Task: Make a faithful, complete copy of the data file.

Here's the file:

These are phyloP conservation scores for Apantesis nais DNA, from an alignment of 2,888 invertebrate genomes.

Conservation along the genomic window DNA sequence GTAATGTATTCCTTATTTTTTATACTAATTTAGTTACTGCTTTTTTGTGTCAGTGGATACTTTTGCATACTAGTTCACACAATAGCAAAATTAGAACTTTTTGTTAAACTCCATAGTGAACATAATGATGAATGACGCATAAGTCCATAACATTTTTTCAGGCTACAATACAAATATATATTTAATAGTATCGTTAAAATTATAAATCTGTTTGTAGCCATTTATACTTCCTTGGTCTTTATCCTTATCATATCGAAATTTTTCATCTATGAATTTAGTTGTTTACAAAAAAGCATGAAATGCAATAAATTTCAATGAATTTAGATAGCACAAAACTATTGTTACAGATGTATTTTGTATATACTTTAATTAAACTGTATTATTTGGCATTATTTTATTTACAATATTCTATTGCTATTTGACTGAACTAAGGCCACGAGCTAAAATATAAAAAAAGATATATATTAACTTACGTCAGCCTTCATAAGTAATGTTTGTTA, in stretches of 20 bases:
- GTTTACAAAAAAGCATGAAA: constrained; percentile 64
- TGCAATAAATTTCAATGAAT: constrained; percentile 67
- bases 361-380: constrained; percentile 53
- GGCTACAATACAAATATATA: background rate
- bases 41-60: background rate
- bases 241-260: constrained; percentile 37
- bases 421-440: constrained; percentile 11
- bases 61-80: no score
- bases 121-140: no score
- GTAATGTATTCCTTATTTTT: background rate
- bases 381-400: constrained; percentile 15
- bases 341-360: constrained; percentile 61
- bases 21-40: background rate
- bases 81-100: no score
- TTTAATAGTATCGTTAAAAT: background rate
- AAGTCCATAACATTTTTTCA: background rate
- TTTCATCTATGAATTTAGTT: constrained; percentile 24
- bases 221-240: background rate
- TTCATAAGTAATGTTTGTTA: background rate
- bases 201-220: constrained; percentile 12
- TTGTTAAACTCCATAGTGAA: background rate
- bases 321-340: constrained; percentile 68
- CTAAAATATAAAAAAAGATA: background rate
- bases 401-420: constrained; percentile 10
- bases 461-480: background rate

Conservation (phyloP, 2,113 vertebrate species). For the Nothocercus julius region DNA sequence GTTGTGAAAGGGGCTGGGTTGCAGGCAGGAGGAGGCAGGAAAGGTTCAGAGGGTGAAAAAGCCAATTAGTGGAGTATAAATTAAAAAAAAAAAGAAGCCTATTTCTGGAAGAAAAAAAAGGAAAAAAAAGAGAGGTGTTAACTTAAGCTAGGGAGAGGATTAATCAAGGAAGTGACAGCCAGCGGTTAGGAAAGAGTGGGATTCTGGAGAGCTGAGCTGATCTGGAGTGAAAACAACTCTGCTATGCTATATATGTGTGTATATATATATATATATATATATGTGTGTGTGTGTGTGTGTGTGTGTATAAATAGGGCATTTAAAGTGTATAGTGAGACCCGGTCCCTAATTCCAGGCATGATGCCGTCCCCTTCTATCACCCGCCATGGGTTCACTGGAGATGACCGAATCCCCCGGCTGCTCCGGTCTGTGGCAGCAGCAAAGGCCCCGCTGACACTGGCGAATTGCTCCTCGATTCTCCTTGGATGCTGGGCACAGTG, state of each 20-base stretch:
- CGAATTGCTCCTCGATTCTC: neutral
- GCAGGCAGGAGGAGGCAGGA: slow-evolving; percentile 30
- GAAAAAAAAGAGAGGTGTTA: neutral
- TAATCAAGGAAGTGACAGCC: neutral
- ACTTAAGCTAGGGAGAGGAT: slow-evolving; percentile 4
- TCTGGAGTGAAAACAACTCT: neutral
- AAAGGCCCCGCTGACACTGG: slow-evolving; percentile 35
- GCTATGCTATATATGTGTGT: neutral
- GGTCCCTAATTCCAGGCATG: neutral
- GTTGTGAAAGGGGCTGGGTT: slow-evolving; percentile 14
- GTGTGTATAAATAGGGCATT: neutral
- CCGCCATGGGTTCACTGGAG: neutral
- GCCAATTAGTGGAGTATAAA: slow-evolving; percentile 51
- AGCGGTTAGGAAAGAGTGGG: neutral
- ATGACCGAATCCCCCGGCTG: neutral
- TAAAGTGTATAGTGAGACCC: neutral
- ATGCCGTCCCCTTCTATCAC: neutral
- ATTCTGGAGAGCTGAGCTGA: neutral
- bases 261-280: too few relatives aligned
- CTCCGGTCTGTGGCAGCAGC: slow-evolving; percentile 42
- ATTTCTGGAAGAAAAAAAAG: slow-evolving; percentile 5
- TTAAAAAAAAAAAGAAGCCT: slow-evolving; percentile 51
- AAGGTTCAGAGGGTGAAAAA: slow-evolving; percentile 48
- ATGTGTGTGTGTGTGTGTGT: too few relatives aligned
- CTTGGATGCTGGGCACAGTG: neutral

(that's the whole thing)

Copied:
These are phyloP conservation scores for Apantesis nais DNA, from an alignment of 2,888 invertebrate genomes.

Conservation along the genomic window DNA sequence GTAATGTATTCCTTATTTTTTATACTAATTTAGTTACTGCTTTTTTGTGTCAGTGGATACTTTTGCATACTAGTTCACACAATAGCAAAATTAGAACTTTTTGTTAAACTCCATAGTGAACATAATGATGAATGACGCATAAGTCCATAACATTTTTTCAGGCTACAATACAAATATATATTTAATAGTATCGTTAAAATTATAAATCTGTTTGTAGCCATTTATACTTCCTTGGTCTTTATCCTTATCATATCGAAATTTTTCATCTATGAATTTAGTTGTTTACAAAAAAGCATGAAATGCAATAAATTTCAATGAATTTAGATAGCACAAAACTATTGTTACAGATGTATTTTGTATATACTTTAATTAAACTGTATTATTTGGCATTATTTTATTTACAATATTCTATTGCTATTTGACTGAACTAAGGCCACGAGCTAAAATATAAAAAAAGATATATATTAACTTACGTCAGCCTTCATAAGTAATGTTTGTTA, in stretches of 20 bases:
- GTTTACAAAAAAGCATGAAA: constrained; percentile 64
- TGCAATAAATTTCAATGAAT: constrained; percentile 67
- bases 361-380: constrained; percentile 53
- GGCTACAATACAAATATATA: background rate
- bases 41-60: background rate
- bases 241-260: constrained; percentile 37
- bases 421-440: constrained; percentile 11
- bases 61-80: no score
- bases 121-140: no score
- GTAATGTATTCCTTATTTTT: background rate
- bases 381-400: constrained; percentile 15
- bases 341-360: constrained; percentile 61
- bases 21-40: background rate
- bases 81-100: no score
- TTTAATAGTATCGTTAAAAT: background rate
- AAGTCCATAACATTTTTTCA: background rate
- TTTCATCTATGAATTTAGTT: constrained; percentile 24
- bases 221-240: background rate
- TTCATAAGTAATGTTTGTTA: background rate
- bases 201-220: constrained; percentile 12
- TTGTTAAACTCCATAGTGAA: background rate
- bases 321-340: constrained; percentile 68
- CTAAAATATAAAAAAAGATA: background rate
- bases 401-420: constrained; percentile 10
- bases 461-480: background rate

Conservation (phyloP, 2,113 vertebrate species). For the Nothocercus julius region DNA sequence GTTGTGAAAGGGGCTGGGTTGCAGGCAGGAGGAGGCAGGAAAGGTTCAGAGGGTGAAAAAGCCAATTAGTGGAGTATAAATTAAAAAAAAAAAGAAGCCTATTTCTGGAAGAAAAAAAAGGAAAAAAAAGAGAGGTGTTAACTTAAGCTAGGGAGAGGATTAATCAAGGAAGTGACAGCCAGCGGTTAGGAAAGAGTGGGATTCTGGAGAGCTGAGCTGATCTGGAGTGAAAACAACTCTGCTATGCTATATATGTGTGTATATATATATATATATATATATGTGTGTGTGTGTGTGTGTGTGTGTATAAATAGGGCATTTAAAGTGTATAGTGAGACCCGGTCCCTAATTCCAGGCATGATGCCGTCCCCTTCTATCACCCGCCATGGGTTCACTGGAGATGACCGAATCCCCCGGCTGCTCCGGTCTGTGGCAGCAGCAAAGGCCCCGCTGACACTGGCGAATTGCTCCTCGATTCTCCTTGGATGCTGGGCACAGTG, state of each 20-base stretch:
- CGAATTGCTCCTCGATTCTC: neutral
- GCAGGCAGGAGGAGGCAGGA: slow-evolving; percentile 30
- GAAAAAAAAGAGAGGTGTTA: neutral
- TAATCAAGGAAGTGACAGCC: neutral
- ACTTAAGCTAGGGAGAGGAT: slow-evolving; percentile 4
- TCTGGAGTGAAAACAACTCT: neutral
- AAAGGCCCCGCTGACACTGG: slow-evolving; percentile 35
- GCTATGCTATATATGTGTGT: neutral
- GGTCCCTAATTCCAGGCATG: neutral
- GTTGTGAAAGGGGCTGGGTT: slow-evolving; percentile 14
- GTGTGTATAAATAGGGCATT: neutral
- CCGCCATGGGTTCACTGGAG: neutral
- GCCAATTAGTGGAGTATAAA: slow-evolving; percentile 51
- AGCGGTTAGGAAAGAGTGGG: neutral
- ATGACCGAATCCCCCGGCTG: neutral
- TAAAGTGTATAGTGAGACCC: neutral
- ATGCCGTCCCCTTCTATCAC: neutral
- ATTCTGGAGAGCTGAGCTGA: neutral
- bases 261-280: too few relatives aligned
- CTCCGGTCTGTGGCAGCAGC: slow-evolving; percentile 42
- ATTTCTGGAAGAAAAAAAAG: slow-evolving; percentile 5
- TTAAAAAAAAAAAGAAGCCT: slow-evolving; percentile 51
- AAGGTTCAGAGGGTGAAAAA: slow-evolving; percentile 48
- ATGTGTGTGTGTGTGTGTGT: too few relatives aligned
- CTTGGATGCTGGGCACAGTG: neutral